As will be appreciated by those skilled in the relevant art(s), Radio Frequency Identification (RFID) is an automatic identification technology similar in application to bar code technology, but uses radio frequency instead of optical signals. An RFID system consists of two major components-a reader and a tag. They work together to provide the end user with a non-contact solution to uniquely identify objects. The reader performs several functions, one of which is to produce a low-level radio frequency magnetic field that serves as a “carrier” of power from the reader to the RFID tag. A passive RFID tag contains an antenna and an integrated circuit (IC). The IC requires only a minimal amount of electrical power to function. The antenna in the tag provides a means for gathering the energy present in the magnetic field produced by the reader, and converts it to an electrical signal for use by the IC. When a tag is brought into the magnetic field produced by the reader, the recovered energy powers the IC, and an electromagnetic signal modulated with data in the memory is transmitted by the tag's antenna. The electromagnetic signal transmitted from the tag is recovered by an antenna within the reader, and converted back into an electrical form. The reader contains a sensitive receiving system that is designed to detect and process the weak tag signal, demodulating the original data stored in the tag memory. As opposed to passive tags, active tags contain a miniature battery that provides the operating power for the IC. When interrogated by the reader, the IC broadcasts a signal that identifies itself to sensitive reader detection and data transmission circuits. This allows the tag to begin sending its data at a considerably greater distance from the reader than its passive counterpart. Additionally, an active tag uses battery energy to produce a much stronger electromagnetic response signal. This results in a significantly greater read range than a passive tag.

Thus, in alternate aspects of the present invention, a tag 102 may be any NFC compliant tag such as NFC Forum Type 2, NFC Forum Type 4, MIFARE® UltraLight, MIFARE® DESFire and the like.

In one aspect of the present invention, tags 102 within system 100 may have the following attributes (i.e., meta data) listed in Table 1.

TABLE 1
Attributes of Virtual Storage Tag
AttributeValuesDescription
Memory Type:RRead Only
WWrite Only
RecRecordable
WORMWrite Once Read Many
Memory Size:1-N KbytesStorage size typically in kilo or mega
bytes
Content Type:Any of the Internet standard MIME contentContent types such as TEXT, AUDIO,
types according to RFC 2045 and RFCVIDEO, IMAGE are allowed.
2046 (each of which is hereby incorporated
herein by reference in its entirety)
Access Control:PUBLICAnyone can access the content
PRIVATE-<Domain List>Devices belonging to certain domains
have access
Structure:LIFOLast in First Out Memory
FIFOFirst In First Out Memory
RandomRandom Access Memory
Preview:YesPreview of message is available
NoPreview of message is not available
Current ContentUniversal Resource Identifier (URI)URI of the content stored in the database
Link to Database or NULLin the network

In such an aspect, system 100 includes one or more terminals 104 with multimedia capability and equipped with appropriate software and sensors for reading from and writing to tags 102. Terminals 104 may be mobile telephones (shown as mobile devices 104a and 104b in FIG. 1), PCs, minicomputers, laptops, palmtops, mainframe computers, microcomputers, personal digital assistants (PDAs) or any other like device having a processor and input and display capability for handling multimedia.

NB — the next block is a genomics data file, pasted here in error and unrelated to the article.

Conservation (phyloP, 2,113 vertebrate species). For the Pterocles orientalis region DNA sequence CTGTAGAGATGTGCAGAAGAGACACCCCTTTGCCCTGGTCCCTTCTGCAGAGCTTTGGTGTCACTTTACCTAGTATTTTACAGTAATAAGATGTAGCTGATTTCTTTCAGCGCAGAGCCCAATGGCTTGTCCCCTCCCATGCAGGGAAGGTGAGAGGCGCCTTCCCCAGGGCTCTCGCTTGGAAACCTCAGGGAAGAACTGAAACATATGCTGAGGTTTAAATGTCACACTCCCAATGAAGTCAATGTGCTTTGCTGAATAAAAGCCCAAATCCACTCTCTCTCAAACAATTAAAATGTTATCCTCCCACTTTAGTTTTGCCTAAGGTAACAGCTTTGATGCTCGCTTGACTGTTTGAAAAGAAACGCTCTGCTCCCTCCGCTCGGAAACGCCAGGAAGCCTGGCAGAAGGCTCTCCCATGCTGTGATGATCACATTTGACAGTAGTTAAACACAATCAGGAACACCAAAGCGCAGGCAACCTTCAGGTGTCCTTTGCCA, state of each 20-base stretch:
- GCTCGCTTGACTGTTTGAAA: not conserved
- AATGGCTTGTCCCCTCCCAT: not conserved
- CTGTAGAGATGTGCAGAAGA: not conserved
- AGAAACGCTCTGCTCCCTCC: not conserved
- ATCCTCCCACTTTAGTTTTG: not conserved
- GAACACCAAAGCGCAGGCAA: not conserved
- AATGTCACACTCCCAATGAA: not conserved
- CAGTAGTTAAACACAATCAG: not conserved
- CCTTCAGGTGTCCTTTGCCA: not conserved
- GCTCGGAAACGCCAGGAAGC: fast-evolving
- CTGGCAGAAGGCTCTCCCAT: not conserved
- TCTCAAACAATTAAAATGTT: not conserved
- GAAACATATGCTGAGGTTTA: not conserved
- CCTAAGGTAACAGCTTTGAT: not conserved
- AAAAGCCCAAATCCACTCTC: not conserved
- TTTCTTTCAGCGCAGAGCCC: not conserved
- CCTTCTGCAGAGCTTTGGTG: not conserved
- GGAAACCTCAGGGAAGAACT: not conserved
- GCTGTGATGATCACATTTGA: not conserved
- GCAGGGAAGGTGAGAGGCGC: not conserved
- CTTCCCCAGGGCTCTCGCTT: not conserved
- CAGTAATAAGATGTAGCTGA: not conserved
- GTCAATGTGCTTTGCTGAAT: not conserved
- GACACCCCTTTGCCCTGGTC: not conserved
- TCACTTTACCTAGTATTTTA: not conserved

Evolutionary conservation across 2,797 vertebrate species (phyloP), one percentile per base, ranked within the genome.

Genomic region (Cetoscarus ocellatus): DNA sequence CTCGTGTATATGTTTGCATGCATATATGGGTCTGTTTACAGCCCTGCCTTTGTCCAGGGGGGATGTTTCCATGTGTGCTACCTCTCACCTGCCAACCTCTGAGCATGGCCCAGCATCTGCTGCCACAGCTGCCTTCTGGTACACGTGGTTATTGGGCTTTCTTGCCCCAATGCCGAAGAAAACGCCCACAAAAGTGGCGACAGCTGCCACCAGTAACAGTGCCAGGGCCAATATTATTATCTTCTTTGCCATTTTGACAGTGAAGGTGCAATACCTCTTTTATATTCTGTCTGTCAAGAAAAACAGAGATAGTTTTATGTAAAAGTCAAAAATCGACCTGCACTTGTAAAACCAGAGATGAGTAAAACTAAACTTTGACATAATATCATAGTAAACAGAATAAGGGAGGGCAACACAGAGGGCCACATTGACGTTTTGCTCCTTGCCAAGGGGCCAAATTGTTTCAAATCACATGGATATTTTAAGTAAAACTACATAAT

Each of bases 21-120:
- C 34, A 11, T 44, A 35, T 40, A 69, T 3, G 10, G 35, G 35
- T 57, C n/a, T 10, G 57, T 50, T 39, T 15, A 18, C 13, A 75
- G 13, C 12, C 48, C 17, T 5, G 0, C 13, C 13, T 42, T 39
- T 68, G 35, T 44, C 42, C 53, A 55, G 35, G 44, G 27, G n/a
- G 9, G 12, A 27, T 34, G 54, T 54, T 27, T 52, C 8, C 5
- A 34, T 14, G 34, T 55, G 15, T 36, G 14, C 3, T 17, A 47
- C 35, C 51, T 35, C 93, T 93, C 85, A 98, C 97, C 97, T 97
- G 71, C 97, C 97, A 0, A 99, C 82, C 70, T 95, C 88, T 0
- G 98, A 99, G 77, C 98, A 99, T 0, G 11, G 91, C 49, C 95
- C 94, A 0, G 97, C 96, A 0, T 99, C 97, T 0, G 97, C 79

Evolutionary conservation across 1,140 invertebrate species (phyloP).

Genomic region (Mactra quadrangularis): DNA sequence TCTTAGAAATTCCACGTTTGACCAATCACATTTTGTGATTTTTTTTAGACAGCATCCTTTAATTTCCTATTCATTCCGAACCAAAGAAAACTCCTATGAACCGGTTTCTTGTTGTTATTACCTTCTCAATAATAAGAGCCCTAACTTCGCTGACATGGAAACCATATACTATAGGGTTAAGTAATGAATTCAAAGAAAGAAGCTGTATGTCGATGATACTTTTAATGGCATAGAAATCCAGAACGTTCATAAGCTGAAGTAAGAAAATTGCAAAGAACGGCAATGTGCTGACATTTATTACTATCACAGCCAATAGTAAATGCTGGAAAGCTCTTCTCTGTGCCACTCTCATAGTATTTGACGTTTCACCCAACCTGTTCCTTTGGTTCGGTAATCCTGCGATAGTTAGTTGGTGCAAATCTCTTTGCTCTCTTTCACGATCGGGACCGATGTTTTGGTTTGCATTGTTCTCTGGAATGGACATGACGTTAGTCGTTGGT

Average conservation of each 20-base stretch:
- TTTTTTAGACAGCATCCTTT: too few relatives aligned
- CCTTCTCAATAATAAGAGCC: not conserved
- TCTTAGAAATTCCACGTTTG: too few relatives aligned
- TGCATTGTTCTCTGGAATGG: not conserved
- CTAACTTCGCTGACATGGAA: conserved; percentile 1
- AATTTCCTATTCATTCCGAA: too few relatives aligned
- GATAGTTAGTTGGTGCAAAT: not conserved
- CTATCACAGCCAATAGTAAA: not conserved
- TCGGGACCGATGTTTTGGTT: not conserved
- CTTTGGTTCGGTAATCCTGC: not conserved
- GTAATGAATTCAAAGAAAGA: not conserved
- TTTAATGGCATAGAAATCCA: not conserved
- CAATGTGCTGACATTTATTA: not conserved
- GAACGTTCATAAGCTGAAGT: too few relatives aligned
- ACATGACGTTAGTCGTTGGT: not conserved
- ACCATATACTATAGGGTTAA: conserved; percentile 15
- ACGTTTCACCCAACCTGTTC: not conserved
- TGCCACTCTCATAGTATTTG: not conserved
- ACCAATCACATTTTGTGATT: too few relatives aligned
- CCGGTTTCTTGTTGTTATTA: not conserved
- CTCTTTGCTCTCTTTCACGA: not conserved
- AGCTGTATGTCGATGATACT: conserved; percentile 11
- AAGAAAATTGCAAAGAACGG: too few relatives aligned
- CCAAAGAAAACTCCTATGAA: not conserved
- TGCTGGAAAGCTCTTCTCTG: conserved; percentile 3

System 100 also includes a wireless network 106 for network connectivity between tags 102 and other components of contextual messaging system 100. In alternate aspects of the present invention, network 106 may utilize one or more transmission protocols such as ZigBee (802.15.4), Cellular (CDMA, TDMA, GSM and others), Wi-Fi, ANT, Bluetooth (802.15.1), or custom wireless protocols working in one or more available frequencies.

In such an aspect, system 100 also includes a local registry server (with an associated data store) 108 for storing the attributes of tags 102, a multimedia server (with an associated data store) 110 for storing and retrieving messages, a global registry 112 for reconciling inter-domain communications and a third-party server (with an associated data store) 114 to connect system 100 to third-party applications such as trouble management systems, content management systems, customer relationship management (CRM) tools and other Internet or Enterprise applications.

Referring to FIG. 2, a data flow diagram 200 of an exemplary mechanism for storing a message on a virtual message store according to an aspect of the present invention is shown. That is, in such an aspect, flow 200 involves the virtual storing of information (i.e., one or more messages) onto tag 102.

In such an aspect, a user 202 activates a messenger application 204, that can send and receive meta data and multimedia data from various network connected servers, running on a terminal 104 (e.g., mobile device 104a such as the Nokia NFC 6131 mobile telephone). Then, user 202 positions a sensor on mobile device 104 (e.g., a camera or RFID reader chip embedded in a mobile telephone) near tag 102. Messenger application 204 then reads tag 102 and contacts local register 108. Then, local register 108 looks up its service registry and sends meta information about tag 102 (see Table 1) back to messenger application 204. The messenger application, based on the meta information received from local register 108, may display one or more permissible actions for user 202 to pursue. The actions may include Record Message, Read Message, Delete Message, etc. The messenger application displays the permissible actions as a menu prompt to user 202. User 202, in this particular example, chooses to select Record audio, and then records a message. Once recorded by user 202, the message is then sent to media server 110 for storage.